For a pig named Matilda, a mother’s love knows no bounds.
Born on a factory farm, the pregnant pig knew what fate awaited her babies. Pigs can naturally live for 15 to 20 years, but unless the farmer kept them for breeding, her babies wouldn’t last past six months.
Matilda’s instincts told her it was time to escape and find a safe place to give birth — so she did.
Earlier this month, a dog walker spotted Matilda and her nine newborn piglets in a wooded area in Ollerton, Nottingham, England. Surprised to see the little family in the wild, she called Jon Beresford and Beth Hewis, cofounders of Brinsley Animal Rescue, for help.
“We visited the following day to check it out and found she had escaped from an adjacent pig farm and had her babies in the woods,” Beresford told The Dodo. “Her babies looked well, [but] she was thin and able to graze but not forage for food as she had a ring through her nose.”
Unfortunately, keeping Matilda safe wasn’t going to be an easy task.
“She had the maternal drive to escape and save her babies — we could not let her go back,” Beresford said. “But we couldn’t just collect them. How could we save them? Ultimately, we needed the consent of the owners.”
Finding the contact information for Matilda’s owners proved difficult, so Beresford and Hewis contacted the media and launched a public campaign to save Matilda. The story of the amazing mom went viral, and the rescuers were hopeful that Matilda and her family would soon be free.
“As the story appeared in almost every UK national paper, the company then made contact,” Beresford said. “They wanted to know the location of Matilda, in their words, ‘to check her over.’ We felt betrayed when a photographer for a national paper photographed the farm taking them back to her enclosure.”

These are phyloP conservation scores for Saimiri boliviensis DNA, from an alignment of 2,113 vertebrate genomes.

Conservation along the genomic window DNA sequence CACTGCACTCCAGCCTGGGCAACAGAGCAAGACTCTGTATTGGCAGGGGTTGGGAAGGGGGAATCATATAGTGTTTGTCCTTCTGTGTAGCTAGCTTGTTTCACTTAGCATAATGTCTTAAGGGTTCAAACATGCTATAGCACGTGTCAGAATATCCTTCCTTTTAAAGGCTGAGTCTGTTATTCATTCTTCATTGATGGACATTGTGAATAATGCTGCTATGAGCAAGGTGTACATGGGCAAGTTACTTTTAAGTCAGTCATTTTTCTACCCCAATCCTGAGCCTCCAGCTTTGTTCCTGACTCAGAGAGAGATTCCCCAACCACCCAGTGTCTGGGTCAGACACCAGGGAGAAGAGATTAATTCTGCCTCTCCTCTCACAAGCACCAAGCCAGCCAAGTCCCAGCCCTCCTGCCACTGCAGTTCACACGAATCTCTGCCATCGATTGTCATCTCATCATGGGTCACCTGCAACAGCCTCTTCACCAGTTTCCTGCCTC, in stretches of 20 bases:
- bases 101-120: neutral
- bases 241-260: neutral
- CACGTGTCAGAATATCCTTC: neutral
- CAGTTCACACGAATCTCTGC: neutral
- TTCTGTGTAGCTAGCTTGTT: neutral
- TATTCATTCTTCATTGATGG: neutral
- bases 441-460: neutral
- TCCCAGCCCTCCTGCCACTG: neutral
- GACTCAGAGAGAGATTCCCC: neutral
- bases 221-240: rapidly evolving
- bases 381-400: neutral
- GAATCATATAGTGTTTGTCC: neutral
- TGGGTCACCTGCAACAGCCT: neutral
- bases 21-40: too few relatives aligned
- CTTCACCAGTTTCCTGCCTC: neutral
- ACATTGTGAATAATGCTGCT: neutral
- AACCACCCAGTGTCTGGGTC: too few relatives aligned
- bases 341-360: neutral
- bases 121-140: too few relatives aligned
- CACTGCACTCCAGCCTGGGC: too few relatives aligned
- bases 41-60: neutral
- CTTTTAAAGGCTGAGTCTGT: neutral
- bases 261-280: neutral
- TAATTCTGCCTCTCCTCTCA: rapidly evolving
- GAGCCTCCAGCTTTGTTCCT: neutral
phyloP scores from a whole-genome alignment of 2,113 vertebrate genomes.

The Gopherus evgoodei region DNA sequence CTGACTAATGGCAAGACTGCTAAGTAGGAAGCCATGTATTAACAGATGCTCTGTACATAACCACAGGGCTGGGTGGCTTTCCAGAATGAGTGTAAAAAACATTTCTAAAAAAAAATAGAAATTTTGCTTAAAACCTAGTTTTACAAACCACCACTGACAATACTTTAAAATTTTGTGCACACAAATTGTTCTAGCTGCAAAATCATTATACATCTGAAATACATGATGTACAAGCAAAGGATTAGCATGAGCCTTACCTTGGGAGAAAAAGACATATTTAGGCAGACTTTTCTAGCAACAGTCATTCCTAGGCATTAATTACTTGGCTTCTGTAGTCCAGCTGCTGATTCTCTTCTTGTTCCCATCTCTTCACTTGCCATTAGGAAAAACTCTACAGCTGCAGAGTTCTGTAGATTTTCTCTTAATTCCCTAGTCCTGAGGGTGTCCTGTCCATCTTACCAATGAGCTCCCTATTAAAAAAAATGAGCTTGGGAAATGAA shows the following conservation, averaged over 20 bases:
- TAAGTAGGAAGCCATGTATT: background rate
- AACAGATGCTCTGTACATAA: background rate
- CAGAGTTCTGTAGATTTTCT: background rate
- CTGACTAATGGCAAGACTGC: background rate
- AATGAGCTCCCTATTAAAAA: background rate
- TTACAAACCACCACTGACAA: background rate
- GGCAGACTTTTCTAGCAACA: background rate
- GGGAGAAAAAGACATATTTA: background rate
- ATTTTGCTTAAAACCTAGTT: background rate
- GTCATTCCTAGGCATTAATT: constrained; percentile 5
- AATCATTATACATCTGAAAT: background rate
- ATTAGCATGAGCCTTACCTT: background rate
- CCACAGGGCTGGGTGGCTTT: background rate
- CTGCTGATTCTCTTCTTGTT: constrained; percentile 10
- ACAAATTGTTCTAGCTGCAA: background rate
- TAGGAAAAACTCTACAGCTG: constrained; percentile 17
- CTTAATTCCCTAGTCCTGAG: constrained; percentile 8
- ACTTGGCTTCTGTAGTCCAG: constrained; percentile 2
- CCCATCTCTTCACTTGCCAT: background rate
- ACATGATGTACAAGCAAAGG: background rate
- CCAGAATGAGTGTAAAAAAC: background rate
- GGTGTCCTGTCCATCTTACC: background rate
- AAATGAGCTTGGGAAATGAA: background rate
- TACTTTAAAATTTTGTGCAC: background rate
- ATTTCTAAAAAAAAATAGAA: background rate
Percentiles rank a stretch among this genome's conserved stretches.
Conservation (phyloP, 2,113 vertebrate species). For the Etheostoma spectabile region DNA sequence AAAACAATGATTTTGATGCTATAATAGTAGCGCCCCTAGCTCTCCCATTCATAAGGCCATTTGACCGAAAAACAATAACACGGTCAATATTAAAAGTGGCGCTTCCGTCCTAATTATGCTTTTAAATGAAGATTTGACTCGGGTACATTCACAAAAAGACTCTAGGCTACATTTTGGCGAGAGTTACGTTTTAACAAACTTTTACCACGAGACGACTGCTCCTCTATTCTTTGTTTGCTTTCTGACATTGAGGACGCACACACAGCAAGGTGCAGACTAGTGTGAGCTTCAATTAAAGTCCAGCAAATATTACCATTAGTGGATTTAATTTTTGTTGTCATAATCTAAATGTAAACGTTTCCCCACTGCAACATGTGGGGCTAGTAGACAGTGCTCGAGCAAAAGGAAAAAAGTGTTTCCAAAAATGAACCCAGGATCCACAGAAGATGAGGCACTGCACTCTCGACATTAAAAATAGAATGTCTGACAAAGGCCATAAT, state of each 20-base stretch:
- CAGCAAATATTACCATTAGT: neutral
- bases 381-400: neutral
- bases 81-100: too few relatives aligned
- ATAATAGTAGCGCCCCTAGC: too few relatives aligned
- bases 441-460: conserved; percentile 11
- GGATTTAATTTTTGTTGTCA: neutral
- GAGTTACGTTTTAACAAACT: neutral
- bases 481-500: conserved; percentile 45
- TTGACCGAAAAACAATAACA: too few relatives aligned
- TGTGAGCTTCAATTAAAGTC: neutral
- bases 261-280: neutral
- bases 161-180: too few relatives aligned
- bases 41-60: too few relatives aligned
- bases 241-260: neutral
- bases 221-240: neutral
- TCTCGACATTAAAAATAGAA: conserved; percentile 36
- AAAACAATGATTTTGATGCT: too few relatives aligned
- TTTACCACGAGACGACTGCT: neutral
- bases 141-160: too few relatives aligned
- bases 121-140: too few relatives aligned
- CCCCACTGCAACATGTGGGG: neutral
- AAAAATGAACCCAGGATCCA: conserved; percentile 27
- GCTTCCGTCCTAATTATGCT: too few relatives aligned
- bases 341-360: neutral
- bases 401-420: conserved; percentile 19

Worried that the family might be lost forever, Beresford organized a protest and soon received a call from the farmers agreeing to relinquish Matilda and her babies. Now, Matilda and her family are living comfortably at Brinsley Animal Rescue, growing stronger by the day.
And Matilda can finally focus on what’s most important to her — her babies.
“Matilda is a very good mum. She is also very friendly and is happy for us to fuss over her and her babies,” Beresford said. “She feeds them and sleeps, then we let her out for a runaround and graze, as well as have a good mud bath, and it’s not long before she returns to feed the many mouths.”
Since pigs are highly social animals, Matilda and four of her piglets will live out the rest of their days at Surge Sanctuary, while the other piglets will be rehomed in pairs. But until they’re ready to find their forever homes, they’re enjoying their hard-earned freedom.
“Her piglets are like clockwork,” Beresford said. “They are either all asleep, they have the zoomies running around and flipping or all are feeding. They have the best life.”